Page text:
Anna had actually mentioned something earlier about helping moms to turn inward, to listen more to themselves to find out what works for them. And that’s almost a definition of managing expectations, right? It’s about helping the mom to establish in advance what’s realistic, so that when she doesn’t do the demands that are being put on her, she doesn’t get disappointed, so internalizing her own needs. And I’m going to take this now into mom shaming, because mom shaming has become another source of pressure for moms most recently, and it’s hard with mom shaming to then turn inward to have a mom decide, oh, well what’s best for me when there’s this other person that’s shaming me to think that what I’m doing is not right. Where do you think this need to shame other moms comes from? Is it Real? Or do you think that it’s the mom’s inability to work through the emotion or to shut off the emotion or not shut off the emotion but shut off what the other mom is essentially saying to her.
Nicole Wallace 40:26
I could speak to some of that, I think because many of the women I treat, they do come because they’re feeling anxious or worried with thoughts or comparing themselves to what someone said or suggested, or a family member said or suggested. And there are many generational differences, as we discussed before about what we think childcare should look like. Especially when you have your first baby, it seemed like a lot of people in your family may have input about what that might look like. And so in speaking to, is it real, I definitely think Mom shaming is real, as we see in calm commentary on social media. If someone posts a picture of themselves breastfeeding or doing something in the realm of some sort of childcare that others may or may not disagree with the there’s, there’s a quick line of comments that will come through about what people feel. And then the other side of that, though, is the judgment that we have ourselves and how we internalize those comments, some people are able to blow it off and move on with their day. And then there are others of us who really take it to heart. And then if it if it builds up, and it’s more than one comment, or multiple family members or multiple instances, it can really cause a lot of grief for moms and a lot of self doubt. And that could lead to some other external factors increase postpartum depression, or guilt and shame, or communication concerns, because you’re afraid to talk to other people about what your concerns are, because maybe you got this comment on your social media. Now, you don’t want to even share how you’re feeling with the people in your real community because of whatever feelings erupted. So I definitely think it’s real. I definitely think one of the ways that we can combat it, though, is to really have spaces like this, where people can talk about the struggles of motherhood, some of the negative emotions that come with motherhood because oftentimes we are, you know, adapt to think that everything’s supposed to be great. And we all know that that’s not always the case.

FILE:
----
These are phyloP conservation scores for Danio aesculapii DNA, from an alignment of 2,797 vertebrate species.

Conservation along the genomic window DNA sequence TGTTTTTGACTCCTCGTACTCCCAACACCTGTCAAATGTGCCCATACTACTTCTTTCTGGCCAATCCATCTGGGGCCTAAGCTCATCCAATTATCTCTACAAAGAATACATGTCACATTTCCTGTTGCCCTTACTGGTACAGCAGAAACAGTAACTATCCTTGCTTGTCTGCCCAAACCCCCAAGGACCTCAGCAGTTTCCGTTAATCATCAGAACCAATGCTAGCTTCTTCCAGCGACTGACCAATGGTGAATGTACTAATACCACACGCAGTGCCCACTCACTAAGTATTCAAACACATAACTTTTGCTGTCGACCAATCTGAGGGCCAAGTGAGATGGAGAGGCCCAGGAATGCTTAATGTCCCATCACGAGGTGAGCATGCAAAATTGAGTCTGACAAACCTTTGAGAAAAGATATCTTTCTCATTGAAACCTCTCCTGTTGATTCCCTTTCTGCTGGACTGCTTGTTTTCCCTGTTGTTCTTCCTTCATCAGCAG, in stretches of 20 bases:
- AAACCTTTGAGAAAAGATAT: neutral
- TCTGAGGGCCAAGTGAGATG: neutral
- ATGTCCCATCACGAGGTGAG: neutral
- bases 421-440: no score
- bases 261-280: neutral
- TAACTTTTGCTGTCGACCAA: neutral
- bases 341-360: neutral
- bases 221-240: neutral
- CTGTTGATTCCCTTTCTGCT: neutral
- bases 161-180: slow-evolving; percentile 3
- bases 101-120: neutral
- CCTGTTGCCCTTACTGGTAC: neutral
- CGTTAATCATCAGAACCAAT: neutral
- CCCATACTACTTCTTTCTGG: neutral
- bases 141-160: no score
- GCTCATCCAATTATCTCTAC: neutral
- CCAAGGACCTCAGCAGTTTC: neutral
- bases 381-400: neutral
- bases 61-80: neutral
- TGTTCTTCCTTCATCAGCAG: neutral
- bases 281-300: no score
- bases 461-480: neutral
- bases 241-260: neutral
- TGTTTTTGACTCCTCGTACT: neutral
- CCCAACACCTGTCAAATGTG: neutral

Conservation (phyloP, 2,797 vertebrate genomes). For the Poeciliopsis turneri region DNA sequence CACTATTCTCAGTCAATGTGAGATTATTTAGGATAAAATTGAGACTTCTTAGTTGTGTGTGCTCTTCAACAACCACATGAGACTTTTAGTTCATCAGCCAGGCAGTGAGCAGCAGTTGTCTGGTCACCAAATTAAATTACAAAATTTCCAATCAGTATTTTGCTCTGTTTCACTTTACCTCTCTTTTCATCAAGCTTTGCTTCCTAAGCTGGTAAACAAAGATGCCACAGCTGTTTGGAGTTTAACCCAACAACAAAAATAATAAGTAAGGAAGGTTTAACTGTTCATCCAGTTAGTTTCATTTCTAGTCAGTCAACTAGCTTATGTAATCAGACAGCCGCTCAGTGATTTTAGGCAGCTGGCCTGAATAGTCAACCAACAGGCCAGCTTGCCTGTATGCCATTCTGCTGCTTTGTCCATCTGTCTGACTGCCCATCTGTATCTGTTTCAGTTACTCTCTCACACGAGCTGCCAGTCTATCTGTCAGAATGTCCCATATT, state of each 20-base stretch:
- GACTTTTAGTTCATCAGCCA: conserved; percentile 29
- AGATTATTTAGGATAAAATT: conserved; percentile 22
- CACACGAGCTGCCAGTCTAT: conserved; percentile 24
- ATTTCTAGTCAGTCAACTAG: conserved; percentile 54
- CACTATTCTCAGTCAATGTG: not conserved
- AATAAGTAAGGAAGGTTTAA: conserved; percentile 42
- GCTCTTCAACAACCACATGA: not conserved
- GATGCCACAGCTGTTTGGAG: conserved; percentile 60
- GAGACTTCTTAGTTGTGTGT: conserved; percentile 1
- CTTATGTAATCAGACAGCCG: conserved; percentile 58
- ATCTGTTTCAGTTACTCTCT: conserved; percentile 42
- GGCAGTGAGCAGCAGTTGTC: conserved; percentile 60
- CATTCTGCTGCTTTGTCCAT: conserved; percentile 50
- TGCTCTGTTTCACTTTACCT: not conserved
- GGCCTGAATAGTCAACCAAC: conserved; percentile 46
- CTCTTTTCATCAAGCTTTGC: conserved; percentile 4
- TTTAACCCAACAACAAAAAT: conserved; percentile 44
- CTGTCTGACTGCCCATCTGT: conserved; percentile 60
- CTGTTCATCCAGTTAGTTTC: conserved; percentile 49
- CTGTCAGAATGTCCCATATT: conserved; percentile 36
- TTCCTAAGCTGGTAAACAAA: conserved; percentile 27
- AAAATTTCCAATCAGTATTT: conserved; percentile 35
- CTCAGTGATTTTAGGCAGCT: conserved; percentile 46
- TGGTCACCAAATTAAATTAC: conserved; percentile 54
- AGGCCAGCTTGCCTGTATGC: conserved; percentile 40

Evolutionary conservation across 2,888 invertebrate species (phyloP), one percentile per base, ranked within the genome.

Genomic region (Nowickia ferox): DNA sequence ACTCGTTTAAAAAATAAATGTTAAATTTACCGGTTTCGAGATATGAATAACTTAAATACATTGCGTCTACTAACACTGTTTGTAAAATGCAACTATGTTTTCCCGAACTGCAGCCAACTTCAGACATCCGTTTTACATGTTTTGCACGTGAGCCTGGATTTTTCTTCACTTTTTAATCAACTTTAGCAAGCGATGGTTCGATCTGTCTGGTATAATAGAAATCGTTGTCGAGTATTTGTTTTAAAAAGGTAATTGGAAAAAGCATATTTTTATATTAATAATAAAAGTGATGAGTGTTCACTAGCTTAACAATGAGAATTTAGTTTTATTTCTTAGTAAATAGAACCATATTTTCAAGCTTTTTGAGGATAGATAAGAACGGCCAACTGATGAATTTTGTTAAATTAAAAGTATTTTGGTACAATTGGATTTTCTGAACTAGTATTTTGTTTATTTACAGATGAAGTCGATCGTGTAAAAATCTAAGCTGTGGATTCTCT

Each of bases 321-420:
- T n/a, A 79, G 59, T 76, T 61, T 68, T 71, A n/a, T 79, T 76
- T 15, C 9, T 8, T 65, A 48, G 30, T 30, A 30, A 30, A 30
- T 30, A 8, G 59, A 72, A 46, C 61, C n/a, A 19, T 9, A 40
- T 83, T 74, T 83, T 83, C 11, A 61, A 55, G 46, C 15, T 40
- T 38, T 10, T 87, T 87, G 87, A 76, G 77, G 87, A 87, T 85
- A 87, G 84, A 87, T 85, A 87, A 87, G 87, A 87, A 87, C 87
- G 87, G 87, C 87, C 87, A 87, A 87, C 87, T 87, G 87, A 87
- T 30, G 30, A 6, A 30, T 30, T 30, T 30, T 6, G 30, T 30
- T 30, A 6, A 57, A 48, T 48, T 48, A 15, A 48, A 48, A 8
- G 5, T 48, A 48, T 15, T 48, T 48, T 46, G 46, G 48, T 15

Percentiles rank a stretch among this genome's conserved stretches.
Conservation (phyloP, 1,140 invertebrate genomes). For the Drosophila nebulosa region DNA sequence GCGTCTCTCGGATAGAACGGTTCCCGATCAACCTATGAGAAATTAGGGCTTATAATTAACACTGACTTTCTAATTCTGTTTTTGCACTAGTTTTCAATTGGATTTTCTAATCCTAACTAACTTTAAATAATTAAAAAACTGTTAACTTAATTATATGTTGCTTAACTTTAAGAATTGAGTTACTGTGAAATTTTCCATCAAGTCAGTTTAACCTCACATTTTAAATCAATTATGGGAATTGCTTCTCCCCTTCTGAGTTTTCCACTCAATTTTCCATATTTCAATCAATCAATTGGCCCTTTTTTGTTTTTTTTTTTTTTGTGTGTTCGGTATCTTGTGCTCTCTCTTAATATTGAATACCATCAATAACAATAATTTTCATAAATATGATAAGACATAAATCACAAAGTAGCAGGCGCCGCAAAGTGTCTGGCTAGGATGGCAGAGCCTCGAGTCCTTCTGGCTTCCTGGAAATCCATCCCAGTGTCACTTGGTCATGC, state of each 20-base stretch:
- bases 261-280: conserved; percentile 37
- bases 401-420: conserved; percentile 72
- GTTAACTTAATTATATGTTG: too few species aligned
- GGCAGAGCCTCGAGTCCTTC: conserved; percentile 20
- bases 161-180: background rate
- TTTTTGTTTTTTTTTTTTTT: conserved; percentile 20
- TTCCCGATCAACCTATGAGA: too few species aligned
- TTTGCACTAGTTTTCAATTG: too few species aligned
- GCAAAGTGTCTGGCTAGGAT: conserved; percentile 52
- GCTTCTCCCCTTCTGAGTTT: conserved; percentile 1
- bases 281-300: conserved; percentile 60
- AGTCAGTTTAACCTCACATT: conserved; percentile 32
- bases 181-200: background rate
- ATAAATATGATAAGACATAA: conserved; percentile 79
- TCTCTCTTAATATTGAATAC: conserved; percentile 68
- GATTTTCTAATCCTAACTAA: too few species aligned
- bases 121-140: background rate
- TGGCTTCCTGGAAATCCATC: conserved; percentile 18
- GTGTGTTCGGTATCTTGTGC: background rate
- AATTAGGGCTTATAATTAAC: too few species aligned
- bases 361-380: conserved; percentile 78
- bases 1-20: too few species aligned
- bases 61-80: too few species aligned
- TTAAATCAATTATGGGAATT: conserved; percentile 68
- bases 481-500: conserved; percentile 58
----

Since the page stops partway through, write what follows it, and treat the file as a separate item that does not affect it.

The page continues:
That’s a really great point, Nicole, that motherhood is hard. And people are scared to say that for fear of the mom shaming or the judgement. Have any of you witnessed or experienced mom shaming in action? And if you have, can you share your experience? And then what is something that someone can do if they are being shamed?
Nicole Wallace 43:18
Personally, since we were talking about breastfeeding, it was something that I did choose to do with several of my children. And I was in the mall one day. And I had a cover up and had all the stuff but I also had another toddler with me. So they my toddler was running around, and I was breastfeeding the baby at a nearby bench and someone approached me, another woman, older woman to tell me that there was a toilet restroom located behind me that I was, should be free to use to perform that act. Which, you know, I felt definitely was mom shaming, because, one, why should I have to relocate myself to the restroom? I wasn’t exposing myself. I wasn’t doing anything that would naturally draw attention. I wasn’t trying to draw attention to myself. So I don’t think you know, I when I looked at her, I don’t think it was coming from a place of malintent. I think she was really trying to be helpful. But I think in many ways, if I hadn’t been the person I was it could have taken it very differently. And then also just the idea that maybe she wasn’t as informed about what the nature of breastfeeding was in that feeding your baby didn’t have to be in a restroom. I shouldn’t have to be in a restroom location. So it’s interesting when you get these form forums, which are public.
Dr. Joni 44:45